For many years this has been the case. When I was a member on the Regional Health Authority of Yorkshire, I used to look down the agenda for the next 10 years and find that physical disability was not even mentioned. I should like to go back into history for a moment. Years ago, when I came to live in Yorkshire after I got married and I was campaigning for better facilities for disabled people, I was contacted by a young woman from Bradford who had rheumatoid arthritis. This was my first introduction to RA. I went to visit Theresa in Bradford. She was living in a tiny, one-room bed-sit in a terraced house, with the kitchen in a cupboard and, I suppose, the lavatory in another cupboard. She shared this cramped room with her elderly mother. This disabled young woman used a wheelchair; there were a few steps to enter the room. She had difficulty in eating because of a stiff jaw—she had a similar problem with the rest of her body. Even with all these difficulties, her spirit was wonderful.

A little time after my visit, Theresa contacted me to say that her mother had had a stroke in the early hours of the morning and had fallen half out of bed. Theresa could do nothing until the paperboy passed her window at about 7 am. She attracted his attention by knocking on the window with her long-handled fork, which she used for eating. He went to get her sister, who lived in the same street a few houses down. It is this which made me think that there should be better treatment and facilities for such cases and which made me move an amendment to the Chronically Sick and Disabled Persons Act 1970 that disabled people at risk should have a telephone and be able to make contact to get help.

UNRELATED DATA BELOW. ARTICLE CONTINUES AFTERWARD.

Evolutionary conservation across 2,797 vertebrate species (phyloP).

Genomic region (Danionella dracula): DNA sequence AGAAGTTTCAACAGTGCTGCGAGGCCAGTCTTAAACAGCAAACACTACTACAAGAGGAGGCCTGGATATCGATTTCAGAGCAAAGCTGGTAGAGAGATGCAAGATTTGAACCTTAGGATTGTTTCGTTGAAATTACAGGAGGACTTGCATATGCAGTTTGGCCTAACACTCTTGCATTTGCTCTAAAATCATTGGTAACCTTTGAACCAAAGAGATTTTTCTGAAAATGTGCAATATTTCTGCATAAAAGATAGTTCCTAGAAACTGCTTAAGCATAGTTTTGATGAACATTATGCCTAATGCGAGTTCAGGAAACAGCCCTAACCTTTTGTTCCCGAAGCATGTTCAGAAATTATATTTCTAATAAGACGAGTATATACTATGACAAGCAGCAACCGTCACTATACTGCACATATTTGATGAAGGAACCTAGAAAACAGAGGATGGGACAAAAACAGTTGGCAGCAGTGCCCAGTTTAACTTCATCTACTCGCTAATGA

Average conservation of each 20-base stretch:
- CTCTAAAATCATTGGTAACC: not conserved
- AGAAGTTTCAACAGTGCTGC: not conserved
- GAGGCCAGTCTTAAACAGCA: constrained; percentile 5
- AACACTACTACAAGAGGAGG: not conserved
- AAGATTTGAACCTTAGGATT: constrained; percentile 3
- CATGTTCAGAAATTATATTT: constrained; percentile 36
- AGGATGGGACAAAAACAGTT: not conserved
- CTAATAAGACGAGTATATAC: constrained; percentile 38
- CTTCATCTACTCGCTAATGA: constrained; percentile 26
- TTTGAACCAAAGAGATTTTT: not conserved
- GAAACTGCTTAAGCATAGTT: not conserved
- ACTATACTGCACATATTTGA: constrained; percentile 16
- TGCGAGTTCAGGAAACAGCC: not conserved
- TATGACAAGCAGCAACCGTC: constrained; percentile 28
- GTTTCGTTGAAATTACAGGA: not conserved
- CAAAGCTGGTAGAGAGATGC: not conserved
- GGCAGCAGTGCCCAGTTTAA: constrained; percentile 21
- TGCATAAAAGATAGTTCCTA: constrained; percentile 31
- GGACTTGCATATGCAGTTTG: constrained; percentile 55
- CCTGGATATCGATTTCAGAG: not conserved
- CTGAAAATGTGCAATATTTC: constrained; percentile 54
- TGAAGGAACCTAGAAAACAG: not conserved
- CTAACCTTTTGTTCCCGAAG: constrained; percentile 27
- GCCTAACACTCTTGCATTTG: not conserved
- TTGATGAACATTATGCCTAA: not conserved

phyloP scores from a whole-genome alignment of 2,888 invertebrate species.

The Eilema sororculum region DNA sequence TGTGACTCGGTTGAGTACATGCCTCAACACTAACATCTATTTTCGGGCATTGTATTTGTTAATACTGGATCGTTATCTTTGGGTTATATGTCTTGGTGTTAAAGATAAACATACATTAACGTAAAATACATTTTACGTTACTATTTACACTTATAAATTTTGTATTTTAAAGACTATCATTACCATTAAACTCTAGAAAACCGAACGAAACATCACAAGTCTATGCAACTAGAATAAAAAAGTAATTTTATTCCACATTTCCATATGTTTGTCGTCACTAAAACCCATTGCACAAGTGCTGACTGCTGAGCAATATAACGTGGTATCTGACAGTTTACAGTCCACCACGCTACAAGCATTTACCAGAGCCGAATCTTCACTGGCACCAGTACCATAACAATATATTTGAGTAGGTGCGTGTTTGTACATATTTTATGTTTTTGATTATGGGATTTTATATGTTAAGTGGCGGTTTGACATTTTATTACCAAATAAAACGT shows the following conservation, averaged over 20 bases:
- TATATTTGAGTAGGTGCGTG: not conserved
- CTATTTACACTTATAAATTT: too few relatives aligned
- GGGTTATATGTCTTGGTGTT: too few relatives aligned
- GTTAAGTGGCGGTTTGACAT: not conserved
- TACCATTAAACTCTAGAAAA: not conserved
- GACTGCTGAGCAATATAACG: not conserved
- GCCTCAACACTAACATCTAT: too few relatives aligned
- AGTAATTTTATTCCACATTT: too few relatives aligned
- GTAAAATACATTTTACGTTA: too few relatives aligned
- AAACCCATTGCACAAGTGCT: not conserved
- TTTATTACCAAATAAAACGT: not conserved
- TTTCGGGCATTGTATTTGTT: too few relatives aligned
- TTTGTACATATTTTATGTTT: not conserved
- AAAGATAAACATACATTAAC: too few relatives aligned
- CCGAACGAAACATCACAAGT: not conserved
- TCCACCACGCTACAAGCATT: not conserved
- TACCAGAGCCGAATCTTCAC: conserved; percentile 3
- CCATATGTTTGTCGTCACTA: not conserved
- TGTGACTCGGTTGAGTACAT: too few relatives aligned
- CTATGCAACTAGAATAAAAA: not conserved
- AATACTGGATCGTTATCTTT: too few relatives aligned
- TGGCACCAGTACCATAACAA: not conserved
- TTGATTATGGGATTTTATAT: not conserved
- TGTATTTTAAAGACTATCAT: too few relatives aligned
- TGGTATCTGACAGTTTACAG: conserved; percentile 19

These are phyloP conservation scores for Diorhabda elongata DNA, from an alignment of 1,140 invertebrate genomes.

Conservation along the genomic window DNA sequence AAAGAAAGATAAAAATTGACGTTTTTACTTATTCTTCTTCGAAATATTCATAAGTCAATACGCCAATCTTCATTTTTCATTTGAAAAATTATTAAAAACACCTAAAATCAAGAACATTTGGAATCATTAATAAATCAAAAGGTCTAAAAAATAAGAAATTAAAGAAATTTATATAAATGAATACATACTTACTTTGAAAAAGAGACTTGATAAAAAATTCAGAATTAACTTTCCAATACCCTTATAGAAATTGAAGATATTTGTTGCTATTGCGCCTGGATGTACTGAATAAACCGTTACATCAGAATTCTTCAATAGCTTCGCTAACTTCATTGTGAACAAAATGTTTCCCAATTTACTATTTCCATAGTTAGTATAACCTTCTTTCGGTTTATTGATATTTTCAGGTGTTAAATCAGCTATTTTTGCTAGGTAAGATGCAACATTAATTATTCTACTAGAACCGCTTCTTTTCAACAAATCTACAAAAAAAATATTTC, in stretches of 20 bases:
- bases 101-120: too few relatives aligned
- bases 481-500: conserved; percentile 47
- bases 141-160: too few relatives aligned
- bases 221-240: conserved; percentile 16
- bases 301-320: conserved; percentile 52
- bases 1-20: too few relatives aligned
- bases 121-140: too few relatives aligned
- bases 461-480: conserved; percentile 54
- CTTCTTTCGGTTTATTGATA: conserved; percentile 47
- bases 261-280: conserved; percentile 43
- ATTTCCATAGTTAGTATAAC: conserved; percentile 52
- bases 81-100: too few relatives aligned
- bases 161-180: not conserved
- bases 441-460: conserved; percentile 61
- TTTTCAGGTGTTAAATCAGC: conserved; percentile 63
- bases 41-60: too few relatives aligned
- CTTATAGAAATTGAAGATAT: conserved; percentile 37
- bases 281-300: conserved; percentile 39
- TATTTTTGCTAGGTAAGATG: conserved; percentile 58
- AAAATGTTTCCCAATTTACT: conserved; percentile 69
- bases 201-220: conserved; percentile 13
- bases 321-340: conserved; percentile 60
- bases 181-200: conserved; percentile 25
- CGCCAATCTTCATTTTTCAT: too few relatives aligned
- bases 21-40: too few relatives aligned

The report your Lordships are discussing today was produced by the Work Foundation, with a grant from Abbott. It links in very well with the book Women’s Insight into Rheumatoid Arthritis, which was produced two years ago in collaboration with the National Rheumatoid Arthritis Society and Arthritis Care, with sponsorship, again, by Abbott. Ten Members of the Parliaments, including the noble Baroness, Lady Wilkins, and myself, were very pleased to take part in interviewing 10 women with RA. These were all people who had managed to get their lives together with the correct treatment and drugs and to go on living and working with the care they needed. I congratulate the two voluntary organisations, the National Rheumatoid Arthritis Society and Arthritis Care, on the support and information it gave its members. They helped them to focus on the positive, not the negative, and to come to terms with the condition. They give back lost confidence and experience, which helps many people to get back into paid employment.